Becoming Comfortable with Being UN-Comfortable

ericAs a colleague of Nan’s I often post here (though it has been several weeks) about work, life and sometimes how intertwined they often are. Recently, I had a rare opportunity to ‘hang’ with my almost 27 year old son for a couple of months. He is one of those humans who lives ‘in the moment’ and being with him I experienced it first-hand. How do you do that, I asked him one evening as we drove on a dark twisted unpaved road in Costa Rica; on our way to a restaurant someone mentioned prepared delicious local dishes. He shrugged his shoulders, “I guess I am more comfortable being uncomfortable.” I’ve been thinking about that idea on and off since. Wondering what that might look like for me. So, I’ve identified a few situations where I’m uncomfortable.  Here’s where I landed —

Asking for Help – I don’t know about you but this is a big UNCOMFORTABLE for me. Maybe you don’t want to seem foolish. Or stupid. Or dependent. Or needy. Or imperfect. Not knowing how to do something or to figure it out pushes our frustration button. But we need help for many things: food, clothing, shelter, love, friendship, compassion, etc … It is human to need help at times. It doesn’t matter why we need help. What matters is the consequences if we don’t ask.

Failing – Like most people I don’t like failing, sometimes allowing exciting work and life opportunities to pass. Comfortable with what I know. The popular phase -Life is good – comes to mind. It doesn’t matter what or why you don’t want to fail. What matters is the thinking is limiting. You stay the same person if you keep doing the same things. Still failing makes me uncomfortable.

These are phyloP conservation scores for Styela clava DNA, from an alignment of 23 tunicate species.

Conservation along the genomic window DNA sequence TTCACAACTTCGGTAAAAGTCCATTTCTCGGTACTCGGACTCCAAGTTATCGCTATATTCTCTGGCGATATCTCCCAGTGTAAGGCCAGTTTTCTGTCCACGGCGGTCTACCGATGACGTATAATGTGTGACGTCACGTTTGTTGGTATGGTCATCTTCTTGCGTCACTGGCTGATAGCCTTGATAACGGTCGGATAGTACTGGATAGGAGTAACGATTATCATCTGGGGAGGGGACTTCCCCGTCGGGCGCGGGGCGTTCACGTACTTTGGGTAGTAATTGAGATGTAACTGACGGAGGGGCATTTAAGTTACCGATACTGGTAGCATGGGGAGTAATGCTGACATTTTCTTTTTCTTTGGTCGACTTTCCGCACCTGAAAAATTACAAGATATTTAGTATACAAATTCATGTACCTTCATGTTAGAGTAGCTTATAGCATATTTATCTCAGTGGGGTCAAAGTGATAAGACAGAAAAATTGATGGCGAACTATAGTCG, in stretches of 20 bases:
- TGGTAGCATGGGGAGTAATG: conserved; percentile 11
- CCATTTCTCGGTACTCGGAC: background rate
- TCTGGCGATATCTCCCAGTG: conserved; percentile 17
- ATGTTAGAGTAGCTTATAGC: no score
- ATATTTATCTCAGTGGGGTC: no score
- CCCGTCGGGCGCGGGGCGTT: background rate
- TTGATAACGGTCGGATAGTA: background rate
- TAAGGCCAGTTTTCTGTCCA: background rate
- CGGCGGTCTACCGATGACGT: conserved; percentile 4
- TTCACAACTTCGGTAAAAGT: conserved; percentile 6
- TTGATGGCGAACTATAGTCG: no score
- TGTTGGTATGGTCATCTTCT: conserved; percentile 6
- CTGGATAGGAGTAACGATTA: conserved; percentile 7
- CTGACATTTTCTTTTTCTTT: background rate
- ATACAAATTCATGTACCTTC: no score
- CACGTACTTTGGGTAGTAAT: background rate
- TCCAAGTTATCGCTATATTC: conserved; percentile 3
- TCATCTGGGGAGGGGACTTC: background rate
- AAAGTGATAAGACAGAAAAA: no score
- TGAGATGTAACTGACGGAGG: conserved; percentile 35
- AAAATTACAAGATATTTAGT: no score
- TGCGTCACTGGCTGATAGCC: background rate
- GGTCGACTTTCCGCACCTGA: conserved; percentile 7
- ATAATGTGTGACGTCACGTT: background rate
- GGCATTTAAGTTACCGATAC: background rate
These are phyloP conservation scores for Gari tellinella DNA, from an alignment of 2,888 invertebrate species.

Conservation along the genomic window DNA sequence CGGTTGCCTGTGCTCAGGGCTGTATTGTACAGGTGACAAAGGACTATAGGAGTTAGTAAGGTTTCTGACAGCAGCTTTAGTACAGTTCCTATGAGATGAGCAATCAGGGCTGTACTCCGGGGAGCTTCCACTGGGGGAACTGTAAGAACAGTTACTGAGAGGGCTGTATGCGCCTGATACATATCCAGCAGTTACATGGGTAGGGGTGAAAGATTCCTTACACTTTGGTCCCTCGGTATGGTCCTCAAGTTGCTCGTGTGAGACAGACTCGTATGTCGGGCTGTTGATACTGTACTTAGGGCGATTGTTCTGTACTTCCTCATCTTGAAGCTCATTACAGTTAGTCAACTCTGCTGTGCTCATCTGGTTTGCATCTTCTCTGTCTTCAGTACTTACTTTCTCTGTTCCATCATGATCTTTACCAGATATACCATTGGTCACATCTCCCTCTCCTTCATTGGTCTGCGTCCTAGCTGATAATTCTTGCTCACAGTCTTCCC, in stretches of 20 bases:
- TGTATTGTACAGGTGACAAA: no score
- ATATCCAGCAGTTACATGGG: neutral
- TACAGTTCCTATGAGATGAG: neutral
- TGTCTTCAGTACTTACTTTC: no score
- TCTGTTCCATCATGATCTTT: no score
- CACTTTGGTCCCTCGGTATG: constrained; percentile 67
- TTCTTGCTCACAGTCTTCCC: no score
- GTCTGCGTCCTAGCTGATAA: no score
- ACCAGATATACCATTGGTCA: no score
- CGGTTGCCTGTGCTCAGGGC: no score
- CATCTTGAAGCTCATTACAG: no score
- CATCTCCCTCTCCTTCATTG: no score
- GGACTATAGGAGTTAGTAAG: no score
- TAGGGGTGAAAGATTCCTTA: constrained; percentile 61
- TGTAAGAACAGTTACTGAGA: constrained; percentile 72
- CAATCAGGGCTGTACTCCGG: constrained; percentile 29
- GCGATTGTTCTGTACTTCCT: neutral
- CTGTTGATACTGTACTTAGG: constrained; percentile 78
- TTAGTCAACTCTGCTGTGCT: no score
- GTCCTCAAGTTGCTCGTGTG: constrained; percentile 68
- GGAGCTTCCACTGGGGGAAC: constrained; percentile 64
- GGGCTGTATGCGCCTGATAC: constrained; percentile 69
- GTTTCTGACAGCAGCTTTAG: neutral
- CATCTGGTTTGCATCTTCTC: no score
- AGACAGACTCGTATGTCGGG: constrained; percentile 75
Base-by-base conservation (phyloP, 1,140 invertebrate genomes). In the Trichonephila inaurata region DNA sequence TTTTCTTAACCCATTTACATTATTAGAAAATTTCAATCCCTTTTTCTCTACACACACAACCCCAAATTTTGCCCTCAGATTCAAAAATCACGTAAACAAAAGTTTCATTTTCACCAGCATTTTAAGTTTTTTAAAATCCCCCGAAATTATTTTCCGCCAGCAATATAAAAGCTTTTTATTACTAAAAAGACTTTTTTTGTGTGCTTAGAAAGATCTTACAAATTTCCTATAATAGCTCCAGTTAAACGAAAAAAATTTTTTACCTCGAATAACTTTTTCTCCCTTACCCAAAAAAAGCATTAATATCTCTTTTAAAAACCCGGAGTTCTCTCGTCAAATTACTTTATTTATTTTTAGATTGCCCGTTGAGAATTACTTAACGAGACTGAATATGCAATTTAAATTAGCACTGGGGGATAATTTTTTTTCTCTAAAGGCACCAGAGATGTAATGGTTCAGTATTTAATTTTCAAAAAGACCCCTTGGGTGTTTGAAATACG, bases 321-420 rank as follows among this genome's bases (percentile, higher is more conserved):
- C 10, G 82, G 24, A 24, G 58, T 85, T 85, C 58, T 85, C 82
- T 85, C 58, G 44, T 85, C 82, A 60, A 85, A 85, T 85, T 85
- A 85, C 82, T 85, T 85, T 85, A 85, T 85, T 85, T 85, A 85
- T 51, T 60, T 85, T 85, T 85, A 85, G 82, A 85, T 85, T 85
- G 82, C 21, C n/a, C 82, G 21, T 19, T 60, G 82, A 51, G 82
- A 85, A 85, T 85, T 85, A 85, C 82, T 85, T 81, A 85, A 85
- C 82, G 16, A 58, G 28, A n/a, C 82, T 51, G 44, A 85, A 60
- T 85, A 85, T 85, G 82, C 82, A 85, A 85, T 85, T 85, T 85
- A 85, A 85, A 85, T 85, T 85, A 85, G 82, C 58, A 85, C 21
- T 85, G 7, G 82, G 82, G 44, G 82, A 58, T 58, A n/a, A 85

Saying No – I admire colleagues and friends who set boundaries and are skillful when saying no to requests and obligations; they don’t want to do or can’t reasonably make happen in already over-scheduled calendars and lives. For some, we get a pit in the stomach and the self-critic goes into overdrive. It doesn’t matter what you say no to. What matters is you sometimes over-commit and maybe resentful because you have little time for what you want to do. Yet, saying no makes me uncomfortable.

So, for the rest of the summer, I’m working on uncomfortables: I’ll be asking for help when I need to, learning how to say yes even though I may fail and listening to my instincts when they are telling me to say no. Who knows may be I’ll have a few moments of feeling comfortable being uncomfortable. Check back in September to find out.

What makes you uncomfortable? What would you do if you weren’t? What if  sometimes you were comfortable being uncomfortable? We would love to hear from you.